"This is not the end, it's the beginning," writes McDonough, and with the principle of employer responsibility established, raising the assessment on businesses in the future will be far easier than establishing it in the first place. Massachusetts figures show the state already spends $212 million to provide health care to employees at larger firms -- and the number is no doubt far larger when smaller firms are included -- so the adequacy of the health care assessment will immediately become a key policy debate if enacted, so the debate will still be on advocates' terrain.
The deal in Massachusetts is an incremental victory, but by applying to most businesses in the state, it pushes the debate far beyond the law recently enacted in Maryland that applies only to large businesses like Wal-Mart. "If you don't go beyond Walmart," McDonough points out, "you're not accomplishing much of anything at the end of the day." Starting with Wal-Mart was always an incremental first step for the Maryland advocates, so starting with a more modest assessment on a larger base of businesses in Massachusetts is an alternative first step towards more comprehensive results.
And advocates are not sitting back-- they are ready to go to a ballot initiative if the final bill's details do not extend health coverage comprehensively to the uninsured in the state.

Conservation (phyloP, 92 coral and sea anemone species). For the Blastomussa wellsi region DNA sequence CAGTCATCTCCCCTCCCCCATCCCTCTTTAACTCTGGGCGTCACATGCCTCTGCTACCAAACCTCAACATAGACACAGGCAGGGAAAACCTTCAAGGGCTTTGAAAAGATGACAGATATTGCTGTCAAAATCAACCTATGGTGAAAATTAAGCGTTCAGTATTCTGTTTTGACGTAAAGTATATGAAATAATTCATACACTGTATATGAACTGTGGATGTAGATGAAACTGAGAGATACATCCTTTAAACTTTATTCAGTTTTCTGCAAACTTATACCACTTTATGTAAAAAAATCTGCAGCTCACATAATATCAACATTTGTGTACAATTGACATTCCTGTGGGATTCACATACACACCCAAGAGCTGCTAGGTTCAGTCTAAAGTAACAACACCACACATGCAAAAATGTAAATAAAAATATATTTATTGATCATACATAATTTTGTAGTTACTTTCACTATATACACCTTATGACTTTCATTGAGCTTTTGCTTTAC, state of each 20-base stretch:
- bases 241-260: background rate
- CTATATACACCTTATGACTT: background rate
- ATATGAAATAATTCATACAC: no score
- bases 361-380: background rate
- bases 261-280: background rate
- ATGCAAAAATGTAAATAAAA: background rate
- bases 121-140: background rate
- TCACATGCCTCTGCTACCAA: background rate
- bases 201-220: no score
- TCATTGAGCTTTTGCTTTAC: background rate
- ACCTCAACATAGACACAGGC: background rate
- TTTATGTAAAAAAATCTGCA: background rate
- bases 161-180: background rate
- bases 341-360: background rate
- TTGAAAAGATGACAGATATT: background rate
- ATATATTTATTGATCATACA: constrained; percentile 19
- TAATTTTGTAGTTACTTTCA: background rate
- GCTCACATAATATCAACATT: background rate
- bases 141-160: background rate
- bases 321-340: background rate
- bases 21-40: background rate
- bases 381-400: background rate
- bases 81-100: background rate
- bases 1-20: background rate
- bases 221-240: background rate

So health care advocates can be proud of a campaign in Massachusetts that is pushing the goal of universal coverage forward.
Eye on Immigration
AFL-CIO -- Executive Council Statement on Immigration Policy
Drum Major Institute -- "Principles for an Immigration Policy to Strengthen and Expand the American Middle Class"
California SB 1818 -- Law declaring that all legal remedies are available to workers regardless of immigration status
MA: Deal on Health Care -- But is it Enough?
Greater Boston Interfaith Organization: Health Care
Eye on the Right
Missouri Eyes Endorsement of Christianity: A Missouri legislator is sponsoring a resolution singling out Christianity as the state's "majority" religion and demanding that "the majority's right to express their religious beliefs" be protected by allowing such things as voluntary prayer in schools. Of course, an individual praying in school without organized activity on the school's behalf already is protected. But when you're trying to divide Missouri, you should never let the facts get in the way.
Three Steps Forward
Two Steps Back